Afghan refugees fleeing the horrors of the Taliban risk being exploited for their labour as they are resettled in the UK, it has been warned.
It comes as the Home Office unveiled proposals to work with employers as part of Operation Warm Welcome, the government’s scheme to rehome around 15,000 people who have left the war-torn country.
One suggestion, revealed by Minister for Afghan Resettlement Victoria Atkins, was that businesses would be able to offer accommodation to Afghans they employ as Westminster tries to rehouse them as efficiently as possible.
However, warnings have been sounded following the discovery of “slavery” conditions in soft fruit farms across Scotland, which had taken part in the Seasonal Agricultural Workers Scheme pilot.
The government wants to resettle those arriving in the aftermath of the Afghan withdrawal across the UK.
It is understood 29 of Scotland’s 32 local authorities have come forward to the Home Office offering housing for Afghans.
Dundee, Fife, Angus and Perth & Kinross have all offered to rehome refugees, as have Aberdeen, Aberdeenshire, Moray, Highland, Orkney, Shetland, and the Western Isles.
Modern slavery safeguards
When asked by us what safeguards the government was putting in place to protect those resettling from being exploited, Ms Atkins said: “These plans are at a very early stage. Any plans we create will be carefully structured. My work on modern slavery makes me very aware to that.
“But lets not get in a negative mindset.
“There could well be some opportunities, for example in the hospitality sector, we are able to find a happy marriage between an employer who can offer good accommodation for people while offering them employment.”
She added: “We have the Modern Slavery Act 2015 and were the first government in the world to introduce the statement on tackling modern slavery.
“The point of the support we are giving at the moment is there a support structure around them, no-one will be forced into a job.
“It is about what suits them. We want to work with our Afghan families and the existing Afghan diaspora in the UK in an informed way.
“But of course, it will help prevent the sort of behaviour (like modern slavery and exploitation) and gives opportunities our country can provide.”
Seasonal Workers Scheme ‘exploited’
A report released earlier this year revealed widespread exploitation of people granted access to work in the UK on the Seasonal Agricultural Workers Scheme.
A report conducted by Focus on Labour Exploitation (Flex) found workers were at direct risk of human trafficking as a result of the pilot, which was introduced following the end of freedom of movement after the UK left the EU.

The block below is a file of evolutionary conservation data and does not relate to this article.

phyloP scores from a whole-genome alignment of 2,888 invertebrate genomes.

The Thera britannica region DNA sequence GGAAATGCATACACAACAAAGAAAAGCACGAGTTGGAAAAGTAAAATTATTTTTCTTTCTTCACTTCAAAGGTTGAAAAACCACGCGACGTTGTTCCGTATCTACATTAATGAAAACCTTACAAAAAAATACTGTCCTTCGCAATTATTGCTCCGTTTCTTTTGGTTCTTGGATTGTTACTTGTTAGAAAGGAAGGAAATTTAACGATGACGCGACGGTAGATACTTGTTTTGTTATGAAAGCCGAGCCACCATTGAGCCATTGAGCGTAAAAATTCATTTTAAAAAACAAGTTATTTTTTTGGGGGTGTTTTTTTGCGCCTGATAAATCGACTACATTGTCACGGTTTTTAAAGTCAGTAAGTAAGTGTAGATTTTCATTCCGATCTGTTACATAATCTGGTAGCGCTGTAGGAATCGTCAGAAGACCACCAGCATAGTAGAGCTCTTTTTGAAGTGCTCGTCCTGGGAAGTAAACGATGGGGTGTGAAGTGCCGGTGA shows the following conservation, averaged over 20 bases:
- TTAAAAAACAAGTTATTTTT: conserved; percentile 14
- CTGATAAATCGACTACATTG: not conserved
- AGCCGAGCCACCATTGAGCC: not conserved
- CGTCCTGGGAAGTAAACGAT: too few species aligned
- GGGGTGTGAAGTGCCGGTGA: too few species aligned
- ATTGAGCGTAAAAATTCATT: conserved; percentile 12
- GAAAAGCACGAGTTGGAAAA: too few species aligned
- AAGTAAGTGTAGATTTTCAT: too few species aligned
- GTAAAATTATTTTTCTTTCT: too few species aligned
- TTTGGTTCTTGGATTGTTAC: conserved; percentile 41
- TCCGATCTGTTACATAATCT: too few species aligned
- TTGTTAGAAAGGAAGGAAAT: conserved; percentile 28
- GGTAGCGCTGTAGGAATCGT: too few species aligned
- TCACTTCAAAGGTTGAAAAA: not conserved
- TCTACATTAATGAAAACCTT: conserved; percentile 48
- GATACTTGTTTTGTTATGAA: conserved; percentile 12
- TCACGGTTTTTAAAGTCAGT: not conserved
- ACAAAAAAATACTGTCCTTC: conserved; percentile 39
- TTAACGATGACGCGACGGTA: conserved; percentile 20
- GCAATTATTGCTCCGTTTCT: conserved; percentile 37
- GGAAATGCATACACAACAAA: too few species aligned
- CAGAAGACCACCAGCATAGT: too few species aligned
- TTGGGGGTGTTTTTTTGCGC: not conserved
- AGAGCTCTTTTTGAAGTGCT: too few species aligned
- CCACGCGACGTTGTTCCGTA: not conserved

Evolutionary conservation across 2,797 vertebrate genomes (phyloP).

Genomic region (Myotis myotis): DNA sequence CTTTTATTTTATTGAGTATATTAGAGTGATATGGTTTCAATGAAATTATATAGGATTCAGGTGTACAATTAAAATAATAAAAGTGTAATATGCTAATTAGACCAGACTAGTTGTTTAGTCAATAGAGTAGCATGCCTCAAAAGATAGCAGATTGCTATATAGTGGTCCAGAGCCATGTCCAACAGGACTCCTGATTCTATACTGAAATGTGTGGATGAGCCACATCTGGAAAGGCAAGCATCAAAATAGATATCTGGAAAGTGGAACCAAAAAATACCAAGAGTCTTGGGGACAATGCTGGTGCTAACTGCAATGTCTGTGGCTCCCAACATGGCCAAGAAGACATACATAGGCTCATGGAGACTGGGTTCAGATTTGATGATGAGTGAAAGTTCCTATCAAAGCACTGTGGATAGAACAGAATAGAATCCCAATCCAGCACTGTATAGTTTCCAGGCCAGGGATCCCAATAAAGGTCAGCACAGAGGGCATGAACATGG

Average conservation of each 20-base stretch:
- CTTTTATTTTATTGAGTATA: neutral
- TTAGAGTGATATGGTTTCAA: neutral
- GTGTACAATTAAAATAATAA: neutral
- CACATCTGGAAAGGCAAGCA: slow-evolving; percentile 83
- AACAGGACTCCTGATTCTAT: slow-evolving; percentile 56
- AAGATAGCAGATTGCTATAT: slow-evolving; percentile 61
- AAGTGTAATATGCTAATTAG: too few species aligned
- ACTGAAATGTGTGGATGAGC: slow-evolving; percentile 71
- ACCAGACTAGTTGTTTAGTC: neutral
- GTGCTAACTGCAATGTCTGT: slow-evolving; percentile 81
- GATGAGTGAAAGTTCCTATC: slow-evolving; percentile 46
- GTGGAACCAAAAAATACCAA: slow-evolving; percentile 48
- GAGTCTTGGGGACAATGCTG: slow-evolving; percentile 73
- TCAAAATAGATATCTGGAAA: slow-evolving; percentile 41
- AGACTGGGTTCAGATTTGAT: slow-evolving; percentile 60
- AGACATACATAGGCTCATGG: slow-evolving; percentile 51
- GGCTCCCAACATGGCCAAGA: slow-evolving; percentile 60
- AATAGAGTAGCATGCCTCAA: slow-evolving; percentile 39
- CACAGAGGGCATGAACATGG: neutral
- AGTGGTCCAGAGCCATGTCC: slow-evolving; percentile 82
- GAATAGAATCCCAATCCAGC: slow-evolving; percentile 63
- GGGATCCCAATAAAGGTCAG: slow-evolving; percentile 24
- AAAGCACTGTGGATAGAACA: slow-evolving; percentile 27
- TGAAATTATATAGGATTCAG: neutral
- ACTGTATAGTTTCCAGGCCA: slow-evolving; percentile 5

People claimed they were made to feel like “slaves”, and that accommodation provided was mouldy, damp, dirty, unhygienic and unfit for living in.
Those who complained about their working and living conditions were threatened with being sacked and a majority of workers felt they were pressured into doing more work than they had time for.
‘Worth highlighting risks of schemes’
Flex’s head of policy, Kate Roberts, hoped the government would take into consideration the issues they have raised on exploitation of workers through other Home Office work schemes.
She said: “It is worth highlighting risks of schemes which shift the power balance between the worker and the employer by creating multiple dependencies on the employer – for example the Overseas Domestic Worker visa and the Seasonal Worker pilot scheme are both schemes where the worker depends on the employer for accommodation as well as employment.
“This can make it harder to challenge poor working or living conditions for fear for jeopardising your employment (or) becoming homeless.
“Having said that, supporting people who are ready to work, into decent work, can be key to rebuilding a life following trauma and there are measures which can be put in place to make sure that people know their rights under UK labour law as well as how to access these in practice.
“This means having access to information and options and rights, which you can access in practice, as well as individual support and advice.
“This should include practical information on UK labour laws, information regarding complaints mechanisms and where and how to make reports, availability of individual advice and availability of alternative options (of accommodation and work) so people can challenge an exploitative situation without risking destitution.
“People should also have recourse to public funds giving them a safety net.”
She added: “There should be labour inspections, rather than a reliance of individuals to report problems, as well as standards in place guaranteeing hours or work and minimum pay so that people don’t risk falling into debt bondage, for example due to being overcharged for accommodation or transport into work while being on a zero hours contract and not offered enough work.”